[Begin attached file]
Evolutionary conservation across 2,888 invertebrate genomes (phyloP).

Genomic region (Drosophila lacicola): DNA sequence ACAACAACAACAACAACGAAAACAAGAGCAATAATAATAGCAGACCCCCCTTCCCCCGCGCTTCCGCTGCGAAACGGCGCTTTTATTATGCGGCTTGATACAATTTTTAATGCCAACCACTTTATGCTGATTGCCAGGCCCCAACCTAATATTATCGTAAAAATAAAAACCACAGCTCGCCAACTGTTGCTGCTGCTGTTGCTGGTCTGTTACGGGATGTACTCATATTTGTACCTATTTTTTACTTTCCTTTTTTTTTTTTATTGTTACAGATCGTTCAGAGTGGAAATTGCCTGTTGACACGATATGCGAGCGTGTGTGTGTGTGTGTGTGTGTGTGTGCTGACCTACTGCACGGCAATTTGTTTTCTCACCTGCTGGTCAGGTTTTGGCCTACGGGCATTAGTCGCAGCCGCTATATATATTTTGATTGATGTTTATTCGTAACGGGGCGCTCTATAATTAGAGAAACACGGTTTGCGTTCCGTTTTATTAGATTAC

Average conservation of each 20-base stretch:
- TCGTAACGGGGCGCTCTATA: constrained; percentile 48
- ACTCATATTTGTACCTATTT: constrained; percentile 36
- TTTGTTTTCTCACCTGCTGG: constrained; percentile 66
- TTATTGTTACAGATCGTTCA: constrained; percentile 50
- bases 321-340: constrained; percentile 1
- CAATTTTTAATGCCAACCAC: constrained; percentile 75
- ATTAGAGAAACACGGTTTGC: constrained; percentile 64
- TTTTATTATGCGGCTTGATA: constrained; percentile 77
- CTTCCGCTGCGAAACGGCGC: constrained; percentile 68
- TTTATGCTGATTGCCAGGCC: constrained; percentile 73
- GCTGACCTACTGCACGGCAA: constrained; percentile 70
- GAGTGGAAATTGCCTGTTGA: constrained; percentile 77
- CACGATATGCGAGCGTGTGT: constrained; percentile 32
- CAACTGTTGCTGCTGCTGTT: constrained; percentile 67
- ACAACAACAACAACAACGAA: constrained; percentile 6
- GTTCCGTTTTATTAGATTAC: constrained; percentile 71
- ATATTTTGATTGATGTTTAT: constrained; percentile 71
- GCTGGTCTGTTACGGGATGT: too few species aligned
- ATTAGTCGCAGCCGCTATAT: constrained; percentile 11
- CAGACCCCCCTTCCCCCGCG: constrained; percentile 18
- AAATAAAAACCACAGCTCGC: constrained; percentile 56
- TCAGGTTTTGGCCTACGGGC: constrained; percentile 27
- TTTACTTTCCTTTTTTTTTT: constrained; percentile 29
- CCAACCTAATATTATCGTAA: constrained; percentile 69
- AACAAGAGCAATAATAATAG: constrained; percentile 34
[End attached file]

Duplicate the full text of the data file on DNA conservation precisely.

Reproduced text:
Evolutionary conservation across 2,888 invertebrate genomes (phyloP).

Genomic region (Drosophila lacicola): DNA sequence ACAACAACAACAACAACGAAAACAAGAGCAATAATAATAGCAGACCCCCCTTCCCCCGCGCTTCCGCTGCGAAACGGCGCTTTTATTATGCGGCTTGATACAATTTTTAATGCCAACCACTTTATGCTGATTGCCAGGCCCCAACCTAATATTATCGTAAAAATAAAAACCACAGCTCGCCAACTGTTGCTGCTGCTGTTGCTGGTCTGTTACGGGATGTACTCATATTTGTACCTATTTTTTACTTTCCTTTTTTTTTTTTATTGTTACAGATCGTTCAGAGTGGAAATTGCCTGTTGACACGATATGCGAGCGTGTGTGTGTGTGTGTGTGTGTGTGTGCTGACCTACTGCACGGCAATTTGTTTTCTCACCTGCTGGTCAGGTTTTGGCCTACGGGCATTAGTCGCAGCCGCTATATATATTTTGATTGATGTTTATTCGTAACGGGGCGCTCTATAATTAGAGAAACACGGTTTGCGTTCCGTTTTATTAGATTAC

Average conservation of each 20-base stretch:
- TCGTAACGGGGCGCTCTATA: constrained; percentile 48
- ACTCATATTTGTACCTATTT: constrained; percentile 36
- TTTGTTTTCTCACCTGCTGG: constrained; percentile 66
- TTATTGTTACAGATCGTTCA: constrained; percentile 50
- bases 321-340: constrained; percentile 1
- CAATTTTTAATGCCAACCAC: constrained; percentile 75
- ATTAGAGAAACACGGTTTGC: constrained; percentile 64
- TTTTATTATGCGGCTTGATA: constrained; percentile 77
- CTTCCGCTGCGAAACGGCGC: constrained; percentile 68
- TTTATGCTGATTGCCAGGCC: constrained; percentile 73
- GCTGACCTACTGCACGGCAA: constrained; percentile 70
- GAGTGGAAATTGCCTGTTGA: constrained; percentile 77
- CACGATATGCGAGCGTGTGT: constrained; percentile 32
- CAACTGTTGCTGCTGCTGTT: constrained; percentile 67
- ACAACAACAACAACAACGAA: constrained; percentile 6
- GTTCCGTTTTATTAGATTAC: constrained; percentile 71
- ATATTTTGATTGATGTTTAT: constrained; percentile 71
- GCTGGTCTGTTACGGGATGT: too few species aligned
- ATTAGTCGCAGCCGCTATAT: constrained; percentile 11
- CAGACCCCCCTTCCCCCGCG: constrained; percentile 18
- AAATAAAAACCACAGCTCGC: constrained; percentile 56
- TCAGGTTTTGGCCTACGGGC: constrained; percentile 27
- TTTACTTTCCTTTTTTTTTT: constrained; percentile 29
- CCAACCTAATATTATCGTAA: constrained; percentile 69
- AACAAGAGCAATAATAATAG: constrained; percentile 34